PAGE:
Re: verb forms related to Twitter ?

Subject: Re: verb forms related to Twitter ?
From: Lauren <lauren -at- writeco -dot- net>
To: techwr-l -at- lists -dot- techwr-l -dot- com
Date: Wed, 14 Sep 2011 12:56:23 -0700

On 9/14/2011 7:00 AM, Peter Neilson wrote:

Monique's inquiring mind wants to know about
capitalized âTweetedâ.

It appears that they are trying to cut new pathways within the field of trademark law. They say you cannot use misspellings of their trademarks. The resulting discussion of verb forms goes into areas I cannot even bring myself to mention.

Twitter seems to be pushing limits a bit when it says, "Please remember to capitalize the T in Twitter and Tweet!"

Style rules suggest that a Twitter post is a "tweet," with a lowercase "t." Twitter wants to inject its branding into the documents of others by requiring an uppercase "t." Unless, there is a risk of losing support from Twitter, like they block an account because someone used proper style rules, then I say to use a lowercase "t."

What Twitter is saying about "confusion" is correct, but they are stretching things a little bit and seem to want to compel others to assist with co-branding their product for free.

TESS at the US PTO ( shows many registered trademarks of "tweet." When used in reference to a post on Twitter, a tweet is a verb and not a brand name. Most style guides require that brand names be capitalized, but this requirement does not apply to actions of the brand. Discussions of Xerox and Google, illustrate this rule. People inappropriately would say they would "Xerox a document," when they referred to using a Xerox copier to copy a document. Today, people will "Google the Internet," when they use the Google search engine. Any forms of Xerox and Google, must be capitalized, even if they are inappropriately used as verbs. I think Twitter is stretching style rules when it requires the capitalization of "tweet."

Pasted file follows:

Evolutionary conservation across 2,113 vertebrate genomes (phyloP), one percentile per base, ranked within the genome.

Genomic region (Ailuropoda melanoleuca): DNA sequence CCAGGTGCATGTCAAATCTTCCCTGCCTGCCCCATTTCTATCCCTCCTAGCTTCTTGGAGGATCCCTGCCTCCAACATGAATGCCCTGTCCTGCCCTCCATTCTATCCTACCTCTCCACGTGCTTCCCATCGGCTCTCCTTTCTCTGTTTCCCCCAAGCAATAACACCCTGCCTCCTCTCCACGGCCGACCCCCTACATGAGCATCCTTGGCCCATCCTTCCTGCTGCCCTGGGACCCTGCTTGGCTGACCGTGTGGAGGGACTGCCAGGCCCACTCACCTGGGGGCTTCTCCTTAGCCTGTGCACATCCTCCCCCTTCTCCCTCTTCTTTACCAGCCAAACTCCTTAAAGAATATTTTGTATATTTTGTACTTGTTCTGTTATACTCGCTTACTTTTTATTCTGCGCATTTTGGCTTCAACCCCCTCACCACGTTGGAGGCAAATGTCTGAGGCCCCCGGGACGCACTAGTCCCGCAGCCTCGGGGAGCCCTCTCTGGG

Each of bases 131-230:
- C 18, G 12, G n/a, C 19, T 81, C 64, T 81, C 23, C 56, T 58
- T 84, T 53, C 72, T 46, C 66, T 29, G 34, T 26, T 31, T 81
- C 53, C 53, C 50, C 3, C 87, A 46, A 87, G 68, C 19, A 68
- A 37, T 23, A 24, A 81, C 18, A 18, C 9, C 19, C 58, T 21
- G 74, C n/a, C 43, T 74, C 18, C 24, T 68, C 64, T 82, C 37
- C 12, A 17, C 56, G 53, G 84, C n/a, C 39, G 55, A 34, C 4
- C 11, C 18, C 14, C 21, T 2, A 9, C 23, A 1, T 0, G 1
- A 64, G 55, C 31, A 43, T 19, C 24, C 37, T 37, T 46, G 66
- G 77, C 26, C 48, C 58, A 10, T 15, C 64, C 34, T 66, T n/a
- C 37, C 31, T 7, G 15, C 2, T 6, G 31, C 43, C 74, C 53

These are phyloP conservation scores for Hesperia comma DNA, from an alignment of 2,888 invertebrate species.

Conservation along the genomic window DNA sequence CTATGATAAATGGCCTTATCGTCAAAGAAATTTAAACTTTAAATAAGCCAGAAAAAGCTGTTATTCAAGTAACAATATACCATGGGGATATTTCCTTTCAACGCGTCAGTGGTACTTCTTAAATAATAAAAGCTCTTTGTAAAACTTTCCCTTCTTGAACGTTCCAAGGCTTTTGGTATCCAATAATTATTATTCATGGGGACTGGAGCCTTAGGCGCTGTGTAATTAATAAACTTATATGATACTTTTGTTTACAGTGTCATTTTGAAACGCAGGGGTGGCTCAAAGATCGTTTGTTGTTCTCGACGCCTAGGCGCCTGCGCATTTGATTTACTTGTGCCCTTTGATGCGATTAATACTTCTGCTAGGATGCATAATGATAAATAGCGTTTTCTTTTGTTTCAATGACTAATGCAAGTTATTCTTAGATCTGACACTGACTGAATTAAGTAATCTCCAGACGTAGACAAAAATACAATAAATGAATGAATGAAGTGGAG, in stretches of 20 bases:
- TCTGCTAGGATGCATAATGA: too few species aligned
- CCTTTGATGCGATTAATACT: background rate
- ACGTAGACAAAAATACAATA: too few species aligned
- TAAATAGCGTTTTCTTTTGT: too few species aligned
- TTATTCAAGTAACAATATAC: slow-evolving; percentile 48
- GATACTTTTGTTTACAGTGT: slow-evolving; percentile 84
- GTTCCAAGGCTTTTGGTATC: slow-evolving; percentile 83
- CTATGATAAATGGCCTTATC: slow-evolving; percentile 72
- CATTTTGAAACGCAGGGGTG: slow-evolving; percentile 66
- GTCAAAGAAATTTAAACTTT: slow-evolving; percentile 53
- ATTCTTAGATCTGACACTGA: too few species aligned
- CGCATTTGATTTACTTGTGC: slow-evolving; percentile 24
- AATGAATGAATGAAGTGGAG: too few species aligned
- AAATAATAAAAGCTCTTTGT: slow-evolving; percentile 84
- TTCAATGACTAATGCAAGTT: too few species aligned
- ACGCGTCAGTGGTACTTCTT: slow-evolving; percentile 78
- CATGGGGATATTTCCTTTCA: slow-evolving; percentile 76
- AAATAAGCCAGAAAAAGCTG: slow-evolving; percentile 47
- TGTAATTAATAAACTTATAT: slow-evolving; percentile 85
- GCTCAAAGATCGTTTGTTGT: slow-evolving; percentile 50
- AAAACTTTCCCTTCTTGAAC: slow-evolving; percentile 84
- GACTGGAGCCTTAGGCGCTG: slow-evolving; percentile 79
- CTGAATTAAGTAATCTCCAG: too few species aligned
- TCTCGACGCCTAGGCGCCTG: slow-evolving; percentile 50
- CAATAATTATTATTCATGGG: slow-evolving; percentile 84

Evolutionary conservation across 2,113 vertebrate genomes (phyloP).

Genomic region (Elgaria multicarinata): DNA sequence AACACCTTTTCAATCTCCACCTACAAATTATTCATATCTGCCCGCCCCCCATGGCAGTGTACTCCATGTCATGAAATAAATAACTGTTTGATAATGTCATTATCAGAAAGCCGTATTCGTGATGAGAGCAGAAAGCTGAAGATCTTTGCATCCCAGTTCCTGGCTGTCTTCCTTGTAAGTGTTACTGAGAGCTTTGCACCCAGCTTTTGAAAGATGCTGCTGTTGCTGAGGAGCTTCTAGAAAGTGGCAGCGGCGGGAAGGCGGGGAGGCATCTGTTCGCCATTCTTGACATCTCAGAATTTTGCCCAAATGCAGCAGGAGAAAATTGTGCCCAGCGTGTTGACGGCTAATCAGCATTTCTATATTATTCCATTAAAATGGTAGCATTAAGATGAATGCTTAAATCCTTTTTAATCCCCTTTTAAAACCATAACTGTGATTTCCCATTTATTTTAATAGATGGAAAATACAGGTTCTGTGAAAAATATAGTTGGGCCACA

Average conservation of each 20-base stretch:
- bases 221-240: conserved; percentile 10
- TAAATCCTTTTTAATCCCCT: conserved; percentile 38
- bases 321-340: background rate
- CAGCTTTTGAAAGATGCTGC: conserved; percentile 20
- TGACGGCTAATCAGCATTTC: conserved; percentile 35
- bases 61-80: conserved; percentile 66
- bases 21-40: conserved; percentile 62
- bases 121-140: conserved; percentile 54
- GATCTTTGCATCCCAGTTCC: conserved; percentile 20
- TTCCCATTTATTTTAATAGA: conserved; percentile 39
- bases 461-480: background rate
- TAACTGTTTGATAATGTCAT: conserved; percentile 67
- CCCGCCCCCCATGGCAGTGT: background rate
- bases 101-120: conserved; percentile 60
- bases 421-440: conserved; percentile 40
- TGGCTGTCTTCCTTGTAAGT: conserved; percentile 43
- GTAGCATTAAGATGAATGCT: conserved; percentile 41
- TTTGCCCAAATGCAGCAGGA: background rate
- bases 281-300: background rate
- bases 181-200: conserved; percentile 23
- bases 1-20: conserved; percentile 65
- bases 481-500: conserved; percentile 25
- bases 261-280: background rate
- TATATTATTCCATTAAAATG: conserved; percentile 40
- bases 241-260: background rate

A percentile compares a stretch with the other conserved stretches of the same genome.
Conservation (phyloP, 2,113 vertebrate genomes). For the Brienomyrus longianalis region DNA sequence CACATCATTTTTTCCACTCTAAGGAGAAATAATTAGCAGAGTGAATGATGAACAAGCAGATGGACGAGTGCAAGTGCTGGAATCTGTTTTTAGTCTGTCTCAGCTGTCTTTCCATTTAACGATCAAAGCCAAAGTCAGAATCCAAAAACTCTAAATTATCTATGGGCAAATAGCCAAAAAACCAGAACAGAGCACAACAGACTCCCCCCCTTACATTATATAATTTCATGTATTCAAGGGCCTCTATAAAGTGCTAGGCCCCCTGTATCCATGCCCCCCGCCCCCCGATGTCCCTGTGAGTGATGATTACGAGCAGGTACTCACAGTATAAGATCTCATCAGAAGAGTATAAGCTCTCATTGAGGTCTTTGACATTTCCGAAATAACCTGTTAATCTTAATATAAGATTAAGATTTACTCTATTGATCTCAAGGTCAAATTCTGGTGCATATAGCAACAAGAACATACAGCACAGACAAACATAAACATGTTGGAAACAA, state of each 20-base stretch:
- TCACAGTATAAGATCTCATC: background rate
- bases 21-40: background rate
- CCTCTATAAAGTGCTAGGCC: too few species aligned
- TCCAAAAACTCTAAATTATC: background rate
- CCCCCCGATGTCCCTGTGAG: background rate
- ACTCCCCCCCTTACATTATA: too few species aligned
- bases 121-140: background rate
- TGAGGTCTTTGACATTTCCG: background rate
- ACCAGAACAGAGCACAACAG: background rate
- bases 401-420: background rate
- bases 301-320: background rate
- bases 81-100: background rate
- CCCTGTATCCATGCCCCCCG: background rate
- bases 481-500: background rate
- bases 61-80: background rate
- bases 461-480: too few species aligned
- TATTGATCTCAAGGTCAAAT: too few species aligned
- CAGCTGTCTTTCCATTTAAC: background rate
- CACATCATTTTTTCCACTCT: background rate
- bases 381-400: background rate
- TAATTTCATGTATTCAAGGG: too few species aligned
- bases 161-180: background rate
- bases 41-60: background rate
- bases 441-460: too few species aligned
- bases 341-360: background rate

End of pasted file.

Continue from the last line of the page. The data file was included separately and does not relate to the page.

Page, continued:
I think that if Twitter wants to be difficult in requiring what looks like advertising for Twitter as part of a the TOS, then, in the long run, they may lose support from companies that do not want to break various grammar and style rules just to comply with the demands of Twitter.

I favor Tony's suggestion of calling a "tweet" what it is, a "post" to Twitter. Skip the entire co-branding, advertising, what-not that Twitter is trying to foster.

Really, there are multiple social media applications that accept posts, so whether a person or an automated application posts to Twitter, Facebook, MySpace, Google+, a collection of cell phone subscribers, an RSS feed, or any number of other media applications, a post is a post, and only a post to Twitter is a tweet. I think it is best to avoid the word "tweet," since I favor transferable documentation. What if the Twitter part of an application was replaced by something else. A simple search and replace can change "Twitter," but do you really want the hassle of changing all references to communication with the social media application? One additional consideration is that posts to Twitter have a character limit for what is fully displayed in timelines, the word "tweet" has one more letter than the word "post," so logically, the word "post," is a better choice for describing posts to any social media.



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verb forms related to Twitter ?: From: Monique Semp
Re: verb forms related to Twitter ?: From: Donna McManus
Re: verb forms related to Twitter ?: From: Peter Neilson

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